3-Nitro-p-acetophenetide, a derivative of the analgesic phenacetin, was selected for bioassay by the National Cancer Institute because of the suspected renal pelvic carcinogenicity of the parent compound.
A bioassay for possible carcinogenicity of 3-nitro-p-acetophenetide was conducted using Fischer 344 rats and B6C3F1 mice. 3-Nitro-p-acetophenetide was administered in the feed, at either of two concentrations, to groups of 50 male and 50 female animals of each species, with the exception of low dose male mice, of which there were 49. Fifty animals of each sex and species were placed on test as controls. The high and low time- weighted average dietary concentrations of 3-nitro-p-acetophenetide were, respectively, 0.36 and 0.18 percent for rats and 1.46 and 0.73 percent for mice. The compound was administered in the diet for 78 weeks, followed by an observation period of up to 30 weeks for rats and 20 weeks for mice.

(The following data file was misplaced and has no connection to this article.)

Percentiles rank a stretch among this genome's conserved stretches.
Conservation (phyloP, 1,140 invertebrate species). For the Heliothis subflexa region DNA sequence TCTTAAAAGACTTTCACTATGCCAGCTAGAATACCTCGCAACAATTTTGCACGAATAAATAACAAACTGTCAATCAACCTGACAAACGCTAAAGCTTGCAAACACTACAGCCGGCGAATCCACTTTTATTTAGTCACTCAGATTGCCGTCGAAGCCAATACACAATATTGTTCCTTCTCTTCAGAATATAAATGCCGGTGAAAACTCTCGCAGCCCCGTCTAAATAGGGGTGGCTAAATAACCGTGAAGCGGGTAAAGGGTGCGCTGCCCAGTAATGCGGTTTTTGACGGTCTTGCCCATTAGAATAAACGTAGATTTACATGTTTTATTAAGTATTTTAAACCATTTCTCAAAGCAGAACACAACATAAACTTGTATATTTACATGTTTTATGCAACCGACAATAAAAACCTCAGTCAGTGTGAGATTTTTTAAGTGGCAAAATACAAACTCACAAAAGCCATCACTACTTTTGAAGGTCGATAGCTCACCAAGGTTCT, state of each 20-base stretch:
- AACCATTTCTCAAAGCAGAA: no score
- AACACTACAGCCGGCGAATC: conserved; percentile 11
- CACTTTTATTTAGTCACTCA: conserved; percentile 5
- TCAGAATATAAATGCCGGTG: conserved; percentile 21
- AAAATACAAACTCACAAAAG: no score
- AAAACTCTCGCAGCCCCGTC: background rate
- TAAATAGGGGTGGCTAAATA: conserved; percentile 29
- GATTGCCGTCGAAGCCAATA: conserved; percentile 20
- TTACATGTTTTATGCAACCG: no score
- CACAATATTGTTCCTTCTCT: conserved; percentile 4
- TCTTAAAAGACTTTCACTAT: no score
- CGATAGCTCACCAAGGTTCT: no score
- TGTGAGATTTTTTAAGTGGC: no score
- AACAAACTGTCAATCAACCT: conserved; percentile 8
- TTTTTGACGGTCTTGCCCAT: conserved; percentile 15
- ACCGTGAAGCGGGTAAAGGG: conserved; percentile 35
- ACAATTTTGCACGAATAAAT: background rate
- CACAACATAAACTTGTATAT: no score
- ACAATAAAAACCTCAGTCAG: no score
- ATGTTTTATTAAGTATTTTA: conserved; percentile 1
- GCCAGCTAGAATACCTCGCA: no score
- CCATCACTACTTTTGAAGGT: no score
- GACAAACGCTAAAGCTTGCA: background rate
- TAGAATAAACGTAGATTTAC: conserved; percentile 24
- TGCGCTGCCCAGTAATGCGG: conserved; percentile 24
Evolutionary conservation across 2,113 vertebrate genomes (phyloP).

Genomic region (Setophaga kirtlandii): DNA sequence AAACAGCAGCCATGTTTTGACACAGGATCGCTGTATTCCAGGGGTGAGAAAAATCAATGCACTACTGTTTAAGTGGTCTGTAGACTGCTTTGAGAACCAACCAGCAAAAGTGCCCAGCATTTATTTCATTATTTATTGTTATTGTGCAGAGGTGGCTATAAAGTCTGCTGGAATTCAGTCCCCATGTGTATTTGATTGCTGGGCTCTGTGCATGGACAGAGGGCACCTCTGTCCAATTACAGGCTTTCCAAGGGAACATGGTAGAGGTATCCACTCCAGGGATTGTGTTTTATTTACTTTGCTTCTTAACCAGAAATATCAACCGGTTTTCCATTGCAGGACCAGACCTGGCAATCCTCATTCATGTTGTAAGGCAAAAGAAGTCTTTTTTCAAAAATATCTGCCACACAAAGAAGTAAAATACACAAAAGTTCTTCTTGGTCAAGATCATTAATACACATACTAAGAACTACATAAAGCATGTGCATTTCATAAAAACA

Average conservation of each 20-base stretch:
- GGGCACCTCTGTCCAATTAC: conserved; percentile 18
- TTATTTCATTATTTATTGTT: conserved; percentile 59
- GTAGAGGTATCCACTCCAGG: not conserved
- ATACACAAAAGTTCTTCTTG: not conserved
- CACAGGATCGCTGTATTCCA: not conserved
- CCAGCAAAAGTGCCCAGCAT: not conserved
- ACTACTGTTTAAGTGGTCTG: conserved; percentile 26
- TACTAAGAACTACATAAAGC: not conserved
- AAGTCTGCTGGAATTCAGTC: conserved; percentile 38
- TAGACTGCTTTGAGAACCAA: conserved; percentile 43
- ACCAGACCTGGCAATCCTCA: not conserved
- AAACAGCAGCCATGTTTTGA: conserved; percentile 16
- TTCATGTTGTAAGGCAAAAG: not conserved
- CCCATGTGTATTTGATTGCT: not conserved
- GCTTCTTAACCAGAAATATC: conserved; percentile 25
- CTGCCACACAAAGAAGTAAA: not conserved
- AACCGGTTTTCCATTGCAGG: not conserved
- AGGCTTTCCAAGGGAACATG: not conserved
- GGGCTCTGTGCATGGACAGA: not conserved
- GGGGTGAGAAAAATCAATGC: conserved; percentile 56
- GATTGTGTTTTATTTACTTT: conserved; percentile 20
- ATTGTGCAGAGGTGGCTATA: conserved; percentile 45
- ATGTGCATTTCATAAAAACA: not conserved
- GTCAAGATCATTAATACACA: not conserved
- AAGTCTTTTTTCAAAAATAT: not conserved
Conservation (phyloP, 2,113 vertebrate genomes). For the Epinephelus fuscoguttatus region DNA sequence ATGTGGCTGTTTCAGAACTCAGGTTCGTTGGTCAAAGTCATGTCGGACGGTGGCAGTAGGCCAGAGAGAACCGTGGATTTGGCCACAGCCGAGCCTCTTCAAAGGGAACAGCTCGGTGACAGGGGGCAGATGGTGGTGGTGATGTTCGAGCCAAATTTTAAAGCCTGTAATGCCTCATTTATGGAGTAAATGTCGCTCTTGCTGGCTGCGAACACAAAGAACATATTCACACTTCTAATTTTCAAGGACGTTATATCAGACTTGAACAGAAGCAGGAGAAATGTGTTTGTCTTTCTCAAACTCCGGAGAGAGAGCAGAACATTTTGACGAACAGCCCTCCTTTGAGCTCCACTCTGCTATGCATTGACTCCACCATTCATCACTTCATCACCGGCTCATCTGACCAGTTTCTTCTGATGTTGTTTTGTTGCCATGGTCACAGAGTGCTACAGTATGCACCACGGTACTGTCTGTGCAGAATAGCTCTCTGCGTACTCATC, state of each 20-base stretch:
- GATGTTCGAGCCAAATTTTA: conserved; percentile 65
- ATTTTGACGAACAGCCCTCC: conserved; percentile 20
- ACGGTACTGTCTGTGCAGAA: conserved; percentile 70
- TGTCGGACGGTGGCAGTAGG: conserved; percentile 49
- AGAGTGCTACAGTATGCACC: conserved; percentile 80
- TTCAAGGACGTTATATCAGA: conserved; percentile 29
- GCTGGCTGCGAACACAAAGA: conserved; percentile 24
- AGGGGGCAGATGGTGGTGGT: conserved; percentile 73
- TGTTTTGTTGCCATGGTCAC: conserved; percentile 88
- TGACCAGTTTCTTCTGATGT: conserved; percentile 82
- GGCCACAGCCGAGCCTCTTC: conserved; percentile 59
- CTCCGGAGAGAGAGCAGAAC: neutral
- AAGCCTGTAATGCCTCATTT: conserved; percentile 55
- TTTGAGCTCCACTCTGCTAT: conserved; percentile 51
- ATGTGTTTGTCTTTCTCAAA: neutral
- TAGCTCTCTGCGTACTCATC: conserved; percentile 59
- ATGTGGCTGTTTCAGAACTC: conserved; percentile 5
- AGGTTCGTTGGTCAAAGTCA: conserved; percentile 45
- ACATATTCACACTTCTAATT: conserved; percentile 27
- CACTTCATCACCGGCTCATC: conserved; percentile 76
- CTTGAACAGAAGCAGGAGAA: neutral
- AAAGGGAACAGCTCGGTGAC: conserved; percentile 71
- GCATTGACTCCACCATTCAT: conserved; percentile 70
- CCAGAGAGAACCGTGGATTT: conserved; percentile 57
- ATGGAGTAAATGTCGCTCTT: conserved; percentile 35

There were no significant positive associations between the concentrations of 3-nitro-p-acetophenetide administered and mortality in rats or mice of either sex. In addition, adequate numbers of animals in all groups survived sufficiently long to be at risk from late-developing tumors.
There was a statistically significant increased incidence of a combination of hepatocellular carcinomas and adenomaswhen high dose male mice were compared to controls. No other neoplasm in any other dosed group occurred in significant positive increased incidences when compared to controls.
Under the conditions of this bioassay, dietary administration of 3-nitro-p-acetophenetide was not carcinogenic in Fischer 344 rats of either sex or in female mice. The compound, however, was considered carcinogenic in male B6C3F1 mice based on a significant increase in the combined incidence of hepatocellular carcinomas and hepatocellular adenomas in these animals.